Right Side Up

by Deirdre Kelly

photography by Mike Ford

Entering Vari Hall from the Ross-Vari link, you might think something is wrong with the artwork hanging on the wall at the entrance to the rotunda. The large-scale photograph of a magnificently aged tree is upside down. The expansive branches, denuded of leaves, float above the bottom of the frame, while the trunk, anchored to a blighted strip of grass, appears suspended from above. Even the house situated nearby is upended. A topsy-turvy portrait of documented reality, the picture makes you look twice and wonder what you are seeing. Which is precisely the point.

Created by Rodney Graham, the internationally acclaimed Canadian multimedia artist who died in October of 2022, the grey-toned chromogenic print is meant to challenge perceptions. As indicated by its title, Welsh Oak is a picture of a tree. But it’s also a concept, a symbol, an act of interpretation that’s suggestive of complex root systems, mortality, ancient wisdom and the landscape tradition in visual art. Meaning is deliberately ambiguous, making it one of the most provocative – and coveted – artworks in York’s permanent collection.

Rodney Graham’s Welsh Oak

Rodney Graham’s work always was about playing with human perception and how we see

“It implicitly asks students, faculty and visitors to consider how we know what we know, and the always mediated ways we observe the world around us,” says art historian Gabrielle Moser (MA ’09, PhD ’14), a photography expert who teaches courses in aesthetics at the Faculty of Education. “Rodney Graham’s work always was about playing with human perception and how we see, often doubling, inverting or mirroring recognizable stories to make them strange.”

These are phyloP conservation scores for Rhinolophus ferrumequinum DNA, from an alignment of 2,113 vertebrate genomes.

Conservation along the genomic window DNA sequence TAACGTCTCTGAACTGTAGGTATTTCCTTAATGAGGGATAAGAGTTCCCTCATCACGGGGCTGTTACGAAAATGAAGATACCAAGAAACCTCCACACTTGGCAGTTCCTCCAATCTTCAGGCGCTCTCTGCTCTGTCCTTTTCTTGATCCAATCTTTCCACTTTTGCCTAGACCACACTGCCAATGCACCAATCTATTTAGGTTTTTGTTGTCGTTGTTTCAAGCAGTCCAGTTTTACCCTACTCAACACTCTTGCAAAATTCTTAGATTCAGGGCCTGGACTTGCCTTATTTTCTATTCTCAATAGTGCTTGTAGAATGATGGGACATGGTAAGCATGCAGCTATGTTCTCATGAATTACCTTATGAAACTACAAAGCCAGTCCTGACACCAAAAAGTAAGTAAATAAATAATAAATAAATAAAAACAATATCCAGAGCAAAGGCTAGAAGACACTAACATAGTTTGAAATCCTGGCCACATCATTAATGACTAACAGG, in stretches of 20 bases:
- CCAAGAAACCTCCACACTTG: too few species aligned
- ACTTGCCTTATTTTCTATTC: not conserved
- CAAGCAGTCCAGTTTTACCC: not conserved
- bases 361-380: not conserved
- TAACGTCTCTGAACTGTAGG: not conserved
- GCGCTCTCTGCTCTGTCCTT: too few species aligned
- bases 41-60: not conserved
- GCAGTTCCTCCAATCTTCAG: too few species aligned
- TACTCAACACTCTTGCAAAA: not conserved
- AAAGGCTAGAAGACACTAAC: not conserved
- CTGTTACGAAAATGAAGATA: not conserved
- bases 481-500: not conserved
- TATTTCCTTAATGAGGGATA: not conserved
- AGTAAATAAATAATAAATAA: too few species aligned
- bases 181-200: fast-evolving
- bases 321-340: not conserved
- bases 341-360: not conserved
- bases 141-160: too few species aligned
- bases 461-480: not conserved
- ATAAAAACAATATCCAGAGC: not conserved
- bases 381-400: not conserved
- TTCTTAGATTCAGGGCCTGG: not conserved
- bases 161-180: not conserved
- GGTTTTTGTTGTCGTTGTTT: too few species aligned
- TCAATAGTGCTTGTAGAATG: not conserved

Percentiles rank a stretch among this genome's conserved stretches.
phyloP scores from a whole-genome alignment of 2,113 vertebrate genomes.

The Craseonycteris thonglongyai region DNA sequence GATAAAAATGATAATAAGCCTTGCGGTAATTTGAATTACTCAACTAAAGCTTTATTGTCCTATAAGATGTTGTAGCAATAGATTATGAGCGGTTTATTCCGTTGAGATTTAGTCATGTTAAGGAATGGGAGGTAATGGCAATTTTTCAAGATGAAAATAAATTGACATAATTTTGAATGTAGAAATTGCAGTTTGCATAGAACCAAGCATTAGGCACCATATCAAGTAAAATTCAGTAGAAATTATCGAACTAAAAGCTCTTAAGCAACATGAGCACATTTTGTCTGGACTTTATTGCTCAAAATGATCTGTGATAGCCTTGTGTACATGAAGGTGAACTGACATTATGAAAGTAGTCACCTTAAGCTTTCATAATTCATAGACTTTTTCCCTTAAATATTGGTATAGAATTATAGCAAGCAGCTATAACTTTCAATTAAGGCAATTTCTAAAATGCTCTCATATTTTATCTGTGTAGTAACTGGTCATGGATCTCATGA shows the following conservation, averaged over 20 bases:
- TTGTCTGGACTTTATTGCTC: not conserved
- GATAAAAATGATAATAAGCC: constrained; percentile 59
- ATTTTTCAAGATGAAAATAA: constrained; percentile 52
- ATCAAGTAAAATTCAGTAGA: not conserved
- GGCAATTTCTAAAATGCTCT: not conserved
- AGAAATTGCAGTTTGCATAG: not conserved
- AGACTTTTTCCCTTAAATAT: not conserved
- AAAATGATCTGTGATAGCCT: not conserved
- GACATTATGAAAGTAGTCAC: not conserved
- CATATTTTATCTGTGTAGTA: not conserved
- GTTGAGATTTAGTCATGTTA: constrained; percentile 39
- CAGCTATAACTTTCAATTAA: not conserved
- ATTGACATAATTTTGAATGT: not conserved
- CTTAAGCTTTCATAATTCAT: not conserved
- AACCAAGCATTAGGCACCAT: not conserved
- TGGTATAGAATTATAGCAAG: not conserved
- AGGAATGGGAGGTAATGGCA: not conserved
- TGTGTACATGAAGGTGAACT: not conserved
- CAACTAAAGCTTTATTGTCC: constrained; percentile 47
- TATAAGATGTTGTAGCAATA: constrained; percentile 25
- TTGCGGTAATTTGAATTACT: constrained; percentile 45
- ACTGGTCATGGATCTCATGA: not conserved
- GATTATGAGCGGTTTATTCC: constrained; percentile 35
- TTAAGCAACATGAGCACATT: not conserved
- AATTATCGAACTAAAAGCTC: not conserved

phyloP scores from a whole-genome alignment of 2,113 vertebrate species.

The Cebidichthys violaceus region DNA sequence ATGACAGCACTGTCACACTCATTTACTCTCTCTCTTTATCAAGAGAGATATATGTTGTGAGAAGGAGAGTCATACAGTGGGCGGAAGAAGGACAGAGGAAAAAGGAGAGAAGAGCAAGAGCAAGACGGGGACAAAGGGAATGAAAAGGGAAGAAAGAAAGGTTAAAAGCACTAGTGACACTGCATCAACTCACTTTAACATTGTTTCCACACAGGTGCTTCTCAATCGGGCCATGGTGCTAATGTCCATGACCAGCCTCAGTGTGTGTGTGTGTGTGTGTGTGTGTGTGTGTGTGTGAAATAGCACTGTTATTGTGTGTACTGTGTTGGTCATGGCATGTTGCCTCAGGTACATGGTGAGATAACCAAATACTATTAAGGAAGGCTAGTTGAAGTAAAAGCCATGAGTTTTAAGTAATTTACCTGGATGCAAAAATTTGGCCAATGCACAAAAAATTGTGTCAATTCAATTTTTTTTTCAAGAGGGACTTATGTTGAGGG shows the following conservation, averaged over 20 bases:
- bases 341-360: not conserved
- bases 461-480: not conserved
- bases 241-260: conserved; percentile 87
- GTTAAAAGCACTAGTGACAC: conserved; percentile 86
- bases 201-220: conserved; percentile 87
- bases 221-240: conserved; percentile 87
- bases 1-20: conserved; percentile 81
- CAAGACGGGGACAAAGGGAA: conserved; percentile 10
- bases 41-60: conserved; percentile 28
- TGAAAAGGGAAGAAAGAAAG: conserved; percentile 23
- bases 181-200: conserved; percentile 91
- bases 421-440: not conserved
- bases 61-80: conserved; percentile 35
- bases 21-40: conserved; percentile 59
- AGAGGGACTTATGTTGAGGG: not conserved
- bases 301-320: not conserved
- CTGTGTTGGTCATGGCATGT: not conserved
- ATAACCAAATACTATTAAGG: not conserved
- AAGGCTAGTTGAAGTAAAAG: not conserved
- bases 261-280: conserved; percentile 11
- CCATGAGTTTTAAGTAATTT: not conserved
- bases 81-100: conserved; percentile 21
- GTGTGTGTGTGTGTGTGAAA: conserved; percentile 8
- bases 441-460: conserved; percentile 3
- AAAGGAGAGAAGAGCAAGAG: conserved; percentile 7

Welsh Oak hanging in York’s Vari Hall

A gift from York benefactor Lou (Bud) Odette, Welsh Oak has been turning heads since its arrival at the University in 1999. Graham had created it the year before as part of a sequence of upside-down tree portraits using contemporary photography technology to simulate the optical effects of the camera obscura. A precursor of today’s film-less camera, a camera obscura is a round building with a mirror at the apex of its roof that allows for upturned images of the outside world to be projected inside, for scientific study and artistic duplication. Interestingly, this is also how our human eyes work, registering an image upside down on our retinas, which our brains then correct. Master painters such as Leonardo da Vinci and Johannes Vermeer, who employed the camera obscura as a drawing aid, used prisms to view their projected images right-side up. But here, Graham leaves them inverted, asking us to reexamine how we consume and digest visual information.

“You don’t have to delve very deeply into modern physics to realize that the scientific view holds that the world is really not as it appears,” said Graham in a 2005 interview. “Before the brain rights it, the eye sees a tree upside down in the same way it appears on the glass back of the large format field camera I use.”

Graham’s conceptual investigations into the fundamentals of perception, the camera obscura in particular, established his reputation as a contemporary artist of note. Born in 1949 in Abbotsford, B.C., he studied under the tutelage of the renowned Canadian artist Jeff Wall, emerging in the late 1970s as a member of Wall’s nascent Vancouver School of photo-conceptualists. The two also performed together in the West Coast punk band UJ3RK5 (pronounced ‘you jerk’ – the 5 is silent), an influence on former York art student Kim Gordon, of Sonic Youth fame. Graham’s first camera obscura experiments date from around this time.

According to a published catalogue essay, they began in 1979, when Graham built a walk-in camera obscura in a farmer’s field close to his home in B.C., inviting members of the public in to view an inverted tree image reflected on a rear wall. By the 1980s, Graham had abandoned his elaborate camera obscura structure in favour of an 8 x 10 field camera, which he used to shoot images of trees while in Belgium. In 1990, he travelled to the British countryside to photograph more upside-down tree portraits. He returned again eight years later to shoot what became the Welsh Oaks series, considered by many to be his definitive work on the theme. The upside-down trees made him art-world famous.

They have particular identities as noble survivors in a topsy-turvy natural world